Wellspring of the Gospel


Year C: 13th Sunday in Ordinary Time

The Gospel: Luke 9: 51-62


The crucial word in today’s Gospel could perhaps be “resolutely”. This is how Luke describes Jesus setting out on the road to Jerusalem where his destiny is to be fulfilled in suffering, death and, ultimately, resurrection.

It is not a road easily followed - and we are not privy to the heart and soul-searching that must have gone into it on Jesus’ part. We do know, however, that his own resolve was something he knew would have to be matched by his disciples.

And so, when he is approached by a series of would-be disciples, he seems to be quite harsh with them. The first is confronted with the reality of the life itinerant preachers - a state of permanent restlessness -and rooflessness.

To our ears, it is, perhaps, his comment to the one who wishes first to bury his father - to leave the dead to bury the dead - which seems particularly hard. It may be that the father has recently died - but, if so, it is improbable that the son would be doing anything other than dealing with funeral arrangements and observing the strict seven days of mourning. It is more likely that he meant that he would wait until his father had died and he was free to come. This could be years hence - and Jesus was at pains to say that the spreading of Good News is urgent and should not wait.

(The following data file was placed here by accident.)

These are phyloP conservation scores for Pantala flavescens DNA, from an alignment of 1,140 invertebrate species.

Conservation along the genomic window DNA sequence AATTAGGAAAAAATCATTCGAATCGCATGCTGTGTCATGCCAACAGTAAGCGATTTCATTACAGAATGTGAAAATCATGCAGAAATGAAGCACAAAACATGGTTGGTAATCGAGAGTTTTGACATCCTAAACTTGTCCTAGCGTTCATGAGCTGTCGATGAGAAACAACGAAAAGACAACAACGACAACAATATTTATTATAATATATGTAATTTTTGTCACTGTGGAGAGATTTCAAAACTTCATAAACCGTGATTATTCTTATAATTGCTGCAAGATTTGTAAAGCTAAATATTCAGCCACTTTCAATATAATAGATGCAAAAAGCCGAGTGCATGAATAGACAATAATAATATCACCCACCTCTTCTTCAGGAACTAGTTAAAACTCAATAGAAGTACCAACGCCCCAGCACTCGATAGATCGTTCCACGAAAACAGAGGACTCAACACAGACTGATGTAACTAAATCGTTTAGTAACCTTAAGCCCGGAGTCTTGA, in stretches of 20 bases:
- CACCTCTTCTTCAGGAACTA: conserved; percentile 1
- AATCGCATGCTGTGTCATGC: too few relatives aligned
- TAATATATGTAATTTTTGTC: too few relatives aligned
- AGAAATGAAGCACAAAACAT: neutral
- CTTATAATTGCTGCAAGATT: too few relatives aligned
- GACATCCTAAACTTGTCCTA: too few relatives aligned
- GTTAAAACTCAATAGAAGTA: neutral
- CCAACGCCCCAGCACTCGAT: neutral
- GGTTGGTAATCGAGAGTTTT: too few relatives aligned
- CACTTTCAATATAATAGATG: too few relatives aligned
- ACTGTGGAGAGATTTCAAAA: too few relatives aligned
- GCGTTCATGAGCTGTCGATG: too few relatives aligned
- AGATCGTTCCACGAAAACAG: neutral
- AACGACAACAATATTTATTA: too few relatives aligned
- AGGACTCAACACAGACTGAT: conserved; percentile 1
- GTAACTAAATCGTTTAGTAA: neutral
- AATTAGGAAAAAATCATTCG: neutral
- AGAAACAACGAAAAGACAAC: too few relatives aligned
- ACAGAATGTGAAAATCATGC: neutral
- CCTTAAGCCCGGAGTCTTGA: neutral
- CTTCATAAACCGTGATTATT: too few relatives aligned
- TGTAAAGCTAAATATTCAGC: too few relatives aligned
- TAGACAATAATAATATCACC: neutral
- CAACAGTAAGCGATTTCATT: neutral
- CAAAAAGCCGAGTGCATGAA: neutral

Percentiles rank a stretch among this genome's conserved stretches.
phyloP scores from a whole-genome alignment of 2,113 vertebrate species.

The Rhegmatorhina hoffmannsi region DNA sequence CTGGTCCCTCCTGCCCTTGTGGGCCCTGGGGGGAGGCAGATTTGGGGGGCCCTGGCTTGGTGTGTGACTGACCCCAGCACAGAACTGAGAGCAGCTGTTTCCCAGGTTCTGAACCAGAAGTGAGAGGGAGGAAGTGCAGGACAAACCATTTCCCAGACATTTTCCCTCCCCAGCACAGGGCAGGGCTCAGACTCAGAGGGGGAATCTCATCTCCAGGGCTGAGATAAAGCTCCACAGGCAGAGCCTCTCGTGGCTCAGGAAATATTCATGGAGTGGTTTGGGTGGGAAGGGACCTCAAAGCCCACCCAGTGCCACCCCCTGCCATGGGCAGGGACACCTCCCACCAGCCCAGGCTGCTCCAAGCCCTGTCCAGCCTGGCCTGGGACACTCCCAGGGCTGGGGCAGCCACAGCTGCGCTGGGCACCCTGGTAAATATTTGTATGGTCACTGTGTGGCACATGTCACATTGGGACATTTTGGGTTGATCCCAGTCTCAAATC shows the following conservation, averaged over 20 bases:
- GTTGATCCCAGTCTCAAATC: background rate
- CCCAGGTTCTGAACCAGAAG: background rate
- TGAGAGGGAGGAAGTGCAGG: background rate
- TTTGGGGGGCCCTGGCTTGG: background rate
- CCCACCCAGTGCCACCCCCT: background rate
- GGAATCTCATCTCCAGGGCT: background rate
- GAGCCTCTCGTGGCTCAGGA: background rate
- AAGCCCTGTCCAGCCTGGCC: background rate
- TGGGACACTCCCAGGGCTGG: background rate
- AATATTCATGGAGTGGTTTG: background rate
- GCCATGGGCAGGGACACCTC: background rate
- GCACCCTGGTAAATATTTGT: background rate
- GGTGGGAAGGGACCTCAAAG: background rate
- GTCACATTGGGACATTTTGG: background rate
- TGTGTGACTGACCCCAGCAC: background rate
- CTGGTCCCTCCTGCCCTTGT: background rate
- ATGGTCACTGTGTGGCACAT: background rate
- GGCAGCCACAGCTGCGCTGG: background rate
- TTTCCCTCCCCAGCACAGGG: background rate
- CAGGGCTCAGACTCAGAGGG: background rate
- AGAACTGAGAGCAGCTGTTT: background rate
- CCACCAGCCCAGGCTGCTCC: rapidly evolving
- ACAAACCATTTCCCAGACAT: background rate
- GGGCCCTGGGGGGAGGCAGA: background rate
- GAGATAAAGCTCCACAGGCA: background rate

Finally to the one who wanted to say goodbye - the challenge - put your hand to the plough and don’t look back.

Being a disciple of Jesus in our own day brings its own challenges - and our resolve can be sorely tested. Our reservations and temptations will be different from those of the people mentioned in today’s Gospel - but they are nonetheless real.


The challenge may to be to live without conventional security. A young person might feel that their parents would object to their going into religious life - and think it better to wait. Another might be asked to take up a parish ministry - but find all sorts of reasons for “not just now - let me just ... and then I will come”.


We can make our excuses seem reasonable - and sometimes they are.. The challenge is what do we do when they really are just that - excuses!

What does it mean for me?


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